September 2005
Volume 5, Issue 8
Free
Vision Sciences Society Annual Meeting Abstract  |   September 2005
Predicting the stream of human consciousness
Author Affiliations
  • Geraint Rees
    Institute of Cognitive Neuroscience, University College London, UK, and Institute of Neurology, University College London, UK
  • John-Dylan Haynes
    Institute of Cognitive Neuroscience, University College London, UK, and Institute of Neurology, University College London, UK
Journal of Vision September 2005, Vol.5, 9. doi:10.1167/5.8.9
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      Geraint Rees, John-Dylan Haynes; Predicting the stream of human consciousness. Journal of Vision 2005;5(8):9. doi: 10.1167/5.8.9.

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      © ARVO (1962-2015); The Authors (2016-present)

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Abstract

Is it possible to predict the rapid stream of conscious experience in another person's mind from their brain activity alone? Here we used binocular rivalry to induce frequent changes in conscious perception in the absence of any external changes in sensory stimulation, while measuring cortical responses with functional MRI. Using information present in the multivariate pattern of responses in early visual cortex, we were able to accurately predict, and therefore track, the conscious experience of participants over periods of several minutes. During this time, multiple changes in the contents of participants' subjective experience were accurately predicted from fMRI measurements alone. Our findings show that it is possible to predict the dynamically changing time-course of subjective experience only using brain activity, in the absence of any behavioural clues.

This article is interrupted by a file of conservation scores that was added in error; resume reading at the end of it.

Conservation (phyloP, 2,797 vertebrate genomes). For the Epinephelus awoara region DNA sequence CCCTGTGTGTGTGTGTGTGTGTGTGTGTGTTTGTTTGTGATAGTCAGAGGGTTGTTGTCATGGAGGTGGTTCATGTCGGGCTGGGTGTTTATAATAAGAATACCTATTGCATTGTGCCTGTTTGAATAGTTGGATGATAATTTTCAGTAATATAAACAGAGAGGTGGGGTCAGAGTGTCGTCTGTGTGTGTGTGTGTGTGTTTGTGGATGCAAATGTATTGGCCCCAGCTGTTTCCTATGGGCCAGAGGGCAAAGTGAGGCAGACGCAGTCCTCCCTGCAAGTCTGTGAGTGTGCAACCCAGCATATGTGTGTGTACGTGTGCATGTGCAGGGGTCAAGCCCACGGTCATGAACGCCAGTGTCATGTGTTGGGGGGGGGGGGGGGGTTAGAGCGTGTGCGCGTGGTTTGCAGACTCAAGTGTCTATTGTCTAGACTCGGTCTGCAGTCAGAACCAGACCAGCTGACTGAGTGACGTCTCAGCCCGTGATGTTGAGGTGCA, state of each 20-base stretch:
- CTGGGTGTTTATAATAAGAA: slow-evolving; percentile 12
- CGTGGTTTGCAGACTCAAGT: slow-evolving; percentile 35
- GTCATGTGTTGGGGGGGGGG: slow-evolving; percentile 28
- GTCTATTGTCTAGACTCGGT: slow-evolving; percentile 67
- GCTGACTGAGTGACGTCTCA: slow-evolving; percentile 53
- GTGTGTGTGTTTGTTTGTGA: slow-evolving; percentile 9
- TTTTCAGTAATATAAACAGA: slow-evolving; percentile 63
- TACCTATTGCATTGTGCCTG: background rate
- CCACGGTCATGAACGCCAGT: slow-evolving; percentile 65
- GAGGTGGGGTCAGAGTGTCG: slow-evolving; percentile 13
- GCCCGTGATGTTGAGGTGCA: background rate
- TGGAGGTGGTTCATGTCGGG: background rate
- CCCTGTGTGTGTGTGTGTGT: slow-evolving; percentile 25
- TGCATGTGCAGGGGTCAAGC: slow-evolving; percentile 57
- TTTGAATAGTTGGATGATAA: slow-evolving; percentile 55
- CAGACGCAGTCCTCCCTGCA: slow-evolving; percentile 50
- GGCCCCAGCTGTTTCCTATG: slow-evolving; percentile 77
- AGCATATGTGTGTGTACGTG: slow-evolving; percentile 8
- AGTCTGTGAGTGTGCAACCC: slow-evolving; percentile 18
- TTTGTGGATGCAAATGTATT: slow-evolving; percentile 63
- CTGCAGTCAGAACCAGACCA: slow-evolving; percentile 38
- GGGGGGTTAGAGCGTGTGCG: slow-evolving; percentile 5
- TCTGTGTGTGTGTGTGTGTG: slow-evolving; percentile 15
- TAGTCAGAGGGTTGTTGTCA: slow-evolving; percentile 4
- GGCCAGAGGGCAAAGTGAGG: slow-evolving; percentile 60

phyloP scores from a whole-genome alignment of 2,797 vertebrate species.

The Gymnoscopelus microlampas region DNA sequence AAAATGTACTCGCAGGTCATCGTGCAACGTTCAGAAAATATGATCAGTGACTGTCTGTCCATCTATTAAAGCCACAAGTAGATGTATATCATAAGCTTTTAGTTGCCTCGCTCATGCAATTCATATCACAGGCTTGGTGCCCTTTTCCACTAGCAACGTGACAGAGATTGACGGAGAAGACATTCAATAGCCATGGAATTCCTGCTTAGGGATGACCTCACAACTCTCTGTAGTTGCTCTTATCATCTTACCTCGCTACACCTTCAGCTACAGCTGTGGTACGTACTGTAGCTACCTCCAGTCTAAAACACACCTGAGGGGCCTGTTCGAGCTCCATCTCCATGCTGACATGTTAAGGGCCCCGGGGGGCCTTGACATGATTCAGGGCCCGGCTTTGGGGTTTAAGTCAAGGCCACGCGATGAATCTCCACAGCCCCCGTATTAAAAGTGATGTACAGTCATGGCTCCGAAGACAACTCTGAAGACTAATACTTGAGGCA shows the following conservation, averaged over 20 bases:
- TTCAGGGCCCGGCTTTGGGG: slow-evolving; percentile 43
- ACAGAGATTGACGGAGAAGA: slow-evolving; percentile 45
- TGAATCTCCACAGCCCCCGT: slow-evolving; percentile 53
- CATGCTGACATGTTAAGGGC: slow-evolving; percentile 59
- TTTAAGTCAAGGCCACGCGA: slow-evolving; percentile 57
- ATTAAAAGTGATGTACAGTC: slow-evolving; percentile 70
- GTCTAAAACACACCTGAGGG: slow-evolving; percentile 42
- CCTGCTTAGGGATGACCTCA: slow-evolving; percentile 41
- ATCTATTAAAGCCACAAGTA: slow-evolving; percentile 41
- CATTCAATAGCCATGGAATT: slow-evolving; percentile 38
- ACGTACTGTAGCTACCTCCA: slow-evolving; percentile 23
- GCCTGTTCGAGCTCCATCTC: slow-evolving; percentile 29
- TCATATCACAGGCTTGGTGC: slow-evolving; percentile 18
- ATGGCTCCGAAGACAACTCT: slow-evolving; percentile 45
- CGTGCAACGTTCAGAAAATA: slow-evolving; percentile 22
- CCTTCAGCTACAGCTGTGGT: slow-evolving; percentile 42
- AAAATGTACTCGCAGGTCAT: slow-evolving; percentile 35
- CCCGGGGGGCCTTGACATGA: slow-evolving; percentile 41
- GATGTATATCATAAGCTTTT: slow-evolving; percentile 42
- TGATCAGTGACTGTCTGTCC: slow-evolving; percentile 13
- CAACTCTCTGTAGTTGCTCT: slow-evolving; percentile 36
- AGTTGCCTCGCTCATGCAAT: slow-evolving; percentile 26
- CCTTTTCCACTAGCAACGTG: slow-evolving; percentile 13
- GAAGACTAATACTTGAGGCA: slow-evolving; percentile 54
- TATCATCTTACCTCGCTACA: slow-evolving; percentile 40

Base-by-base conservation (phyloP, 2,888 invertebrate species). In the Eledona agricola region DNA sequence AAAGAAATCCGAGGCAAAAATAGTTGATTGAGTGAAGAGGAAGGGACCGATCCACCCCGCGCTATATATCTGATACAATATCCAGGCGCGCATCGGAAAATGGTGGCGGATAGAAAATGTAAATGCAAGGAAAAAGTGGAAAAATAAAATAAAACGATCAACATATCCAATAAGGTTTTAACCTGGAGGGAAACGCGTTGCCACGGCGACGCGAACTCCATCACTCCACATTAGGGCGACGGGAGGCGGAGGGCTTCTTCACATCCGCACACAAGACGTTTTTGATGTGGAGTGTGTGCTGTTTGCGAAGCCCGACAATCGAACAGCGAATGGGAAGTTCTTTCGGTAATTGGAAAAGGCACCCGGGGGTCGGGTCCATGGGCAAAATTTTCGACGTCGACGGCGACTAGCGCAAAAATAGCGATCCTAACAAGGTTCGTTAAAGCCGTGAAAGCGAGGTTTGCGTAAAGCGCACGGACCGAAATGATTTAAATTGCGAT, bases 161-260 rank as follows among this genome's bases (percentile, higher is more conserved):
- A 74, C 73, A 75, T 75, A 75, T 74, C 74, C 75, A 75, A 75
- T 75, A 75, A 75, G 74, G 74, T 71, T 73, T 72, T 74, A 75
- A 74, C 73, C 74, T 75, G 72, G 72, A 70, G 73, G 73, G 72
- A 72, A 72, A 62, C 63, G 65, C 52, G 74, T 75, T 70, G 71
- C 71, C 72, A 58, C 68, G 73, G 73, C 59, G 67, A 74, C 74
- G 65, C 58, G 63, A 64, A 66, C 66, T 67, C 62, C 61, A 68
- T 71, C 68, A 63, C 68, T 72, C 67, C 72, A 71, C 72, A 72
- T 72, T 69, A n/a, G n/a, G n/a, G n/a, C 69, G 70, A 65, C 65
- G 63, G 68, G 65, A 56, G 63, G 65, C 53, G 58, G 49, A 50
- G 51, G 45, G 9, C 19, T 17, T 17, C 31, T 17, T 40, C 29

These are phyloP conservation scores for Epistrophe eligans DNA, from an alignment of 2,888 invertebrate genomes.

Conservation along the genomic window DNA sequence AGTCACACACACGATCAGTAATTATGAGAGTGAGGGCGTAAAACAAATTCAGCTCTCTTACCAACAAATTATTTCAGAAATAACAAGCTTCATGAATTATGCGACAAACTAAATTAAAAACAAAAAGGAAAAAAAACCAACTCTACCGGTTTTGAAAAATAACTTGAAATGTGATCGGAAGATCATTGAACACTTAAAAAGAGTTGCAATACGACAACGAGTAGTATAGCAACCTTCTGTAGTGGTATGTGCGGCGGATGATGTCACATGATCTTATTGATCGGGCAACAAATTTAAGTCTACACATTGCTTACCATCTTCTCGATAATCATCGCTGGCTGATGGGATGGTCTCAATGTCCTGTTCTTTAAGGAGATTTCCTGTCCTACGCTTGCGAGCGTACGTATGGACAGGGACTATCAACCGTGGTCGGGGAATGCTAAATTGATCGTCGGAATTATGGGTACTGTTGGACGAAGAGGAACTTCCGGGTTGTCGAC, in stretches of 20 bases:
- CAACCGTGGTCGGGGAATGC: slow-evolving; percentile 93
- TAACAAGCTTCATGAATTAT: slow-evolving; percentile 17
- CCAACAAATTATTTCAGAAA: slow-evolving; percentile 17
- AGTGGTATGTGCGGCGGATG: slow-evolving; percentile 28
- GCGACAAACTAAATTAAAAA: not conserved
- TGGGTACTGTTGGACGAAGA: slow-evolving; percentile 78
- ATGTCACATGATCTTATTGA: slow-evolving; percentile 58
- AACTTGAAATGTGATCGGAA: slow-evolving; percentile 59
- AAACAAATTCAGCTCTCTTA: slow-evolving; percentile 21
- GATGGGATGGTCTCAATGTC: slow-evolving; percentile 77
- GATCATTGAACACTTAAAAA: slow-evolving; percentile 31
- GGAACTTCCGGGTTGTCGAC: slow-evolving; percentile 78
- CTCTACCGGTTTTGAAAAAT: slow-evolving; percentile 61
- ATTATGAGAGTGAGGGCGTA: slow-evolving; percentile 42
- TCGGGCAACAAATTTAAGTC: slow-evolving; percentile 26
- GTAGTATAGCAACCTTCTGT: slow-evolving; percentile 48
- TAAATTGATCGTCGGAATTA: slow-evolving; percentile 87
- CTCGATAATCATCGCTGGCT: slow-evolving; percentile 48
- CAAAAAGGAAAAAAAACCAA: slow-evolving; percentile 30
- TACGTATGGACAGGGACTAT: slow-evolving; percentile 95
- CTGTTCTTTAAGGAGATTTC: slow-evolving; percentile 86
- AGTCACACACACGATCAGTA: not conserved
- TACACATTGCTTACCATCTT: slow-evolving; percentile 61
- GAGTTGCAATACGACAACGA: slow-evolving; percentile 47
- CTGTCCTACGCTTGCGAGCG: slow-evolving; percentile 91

Rees, G. Haynes, J.-D. (2005). Predicting the stream of human consciousness [Abstract]. Journal of Vision, 5(8):9, 9a, http://journalofvision.org/5/8/9/, doi:10.1167/5.8.9. [CrossRef]
Footnotes
 This work was funded by the Wellcome Trust
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